Luke was the product of a failed marriage to his high school sweetheart and the realization people change no matter how much you may love them. They’d never had any children, something he was now coming to terms with as a blessing in its own way. He was a late twenties, type-A, control freak with a tendency to focus too hard on work but counteracted these things with a love of horses and old books. His position at the sheriff’s department had been a dream come true until he realized it was the foothold of destruction for his marriage. Looking at his youngest brother, he wished there was a way to get Benji to see there wasn’t any pressure for him to start a family or settle down.


Benjamin was going into his senior year at the local university, finishing his studies in biology with a focus in conservation. He was the only odd-ball of the group choosing neither the law enforcement or military paths his brothers had all followed. A day with his brothers had been exactly the distraction he’d needed to step away from the recent breakup with his girlfriend of two years. Glancing over at Luke he knew what his brother was thinking but refused to open up the door for discussion. His oldest brother may have the opinion he didn’t need to rush but that didn’t mean he didn’t hurt over the loss of a relationship he’d worked hard to build. Emily had simply showed up one night, tossed all her things into a duffel bag and promised she’d never be back. Hank had been the one Benjamin had chosen to call that night, needing the calm and collected reassurance of the “steady” brother.


Hank was engaged to a hot-head of a brunette named Jade with a passion for art and tequila. Hank was a good old boy with two bloodhounds who slept on his front porch. He’d joined the military after high school, she’d attended NYU to study photography and imaging. Hank’s temper rarely flared while her’s set off at the tiniest of offenses. After being discharged due to an injury, Hank met her while breaking up a bar fight she’d started. No two people could’ve been more polar opposite. Yet they worked. Comforting his youngest brother had been Hank’s specialty their entire childhood; the older they both got, the more the element came into play. Hank exuded warmth, the kind of walking teddy bear who would give the shirt off his back to a stranger. He worked at the feed store in town and was perfectly happy with staying right where he’d grown up.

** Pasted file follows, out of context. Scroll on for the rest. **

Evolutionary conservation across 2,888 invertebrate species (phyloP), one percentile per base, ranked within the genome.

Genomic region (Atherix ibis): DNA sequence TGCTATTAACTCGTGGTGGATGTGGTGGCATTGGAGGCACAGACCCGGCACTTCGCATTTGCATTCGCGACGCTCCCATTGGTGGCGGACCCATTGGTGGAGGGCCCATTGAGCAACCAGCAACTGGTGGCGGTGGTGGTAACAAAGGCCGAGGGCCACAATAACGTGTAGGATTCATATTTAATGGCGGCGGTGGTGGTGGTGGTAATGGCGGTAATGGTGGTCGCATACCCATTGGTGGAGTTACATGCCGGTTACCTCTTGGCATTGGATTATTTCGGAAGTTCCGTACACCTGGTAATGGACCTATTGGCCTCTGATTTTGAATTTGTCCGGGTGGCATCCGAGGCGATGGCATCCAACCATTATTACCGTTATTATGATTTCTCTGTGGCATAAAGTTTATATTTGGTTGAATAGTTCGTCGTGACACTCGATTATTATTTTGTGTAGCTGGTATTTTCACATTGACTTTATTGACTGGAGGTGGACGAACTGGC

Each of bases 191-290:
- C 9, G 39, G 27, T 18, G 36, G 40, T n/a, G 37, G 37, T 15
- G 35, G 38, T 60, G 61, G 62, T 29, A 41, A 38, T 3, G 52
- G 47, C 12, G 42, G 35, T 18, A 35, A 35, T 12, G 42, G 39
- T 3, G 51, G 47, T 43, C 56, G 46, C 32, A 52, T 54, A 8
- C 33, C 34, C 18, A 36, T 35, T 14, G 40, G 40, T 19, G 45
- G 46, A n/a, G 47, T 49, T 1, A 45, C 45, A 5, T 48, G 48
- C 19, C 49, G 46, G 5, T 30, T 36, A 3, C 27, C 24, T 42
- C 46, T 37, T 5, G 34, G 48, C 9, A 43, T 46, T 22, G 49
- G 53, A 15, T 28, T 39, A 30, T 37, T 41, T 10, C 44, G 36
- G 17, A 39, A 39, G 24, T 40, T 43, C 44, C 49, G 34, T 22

Gabe, however, was not happy with such a situation. Two tours in the Marine Corps had provided his outlet to the world and he hadn’t stopped moving since. No one to tie him down, he differed from his brothers when it came to the relationship department. He preferred solidarity, not because bachelor life was “better” but because it suited him. He loved his motorcycle, his country, and his chocolate lab Goose. He’d traveled all across the country, welding one job to the next, barely coming home three or four times a year. In his heart he knew it hurt his mother how little she got to see him but he knew in her heart she admired his love of the road. 


Of the times he did come home, this day was specifically one of them. He’d pushed his old Chevy thirteen hours straight to make it back to spend the morning with his brothers, knowing it’d be fully worth it to only get to spend the day with them before heading back.

Copyright © 2016 Pearl Bayou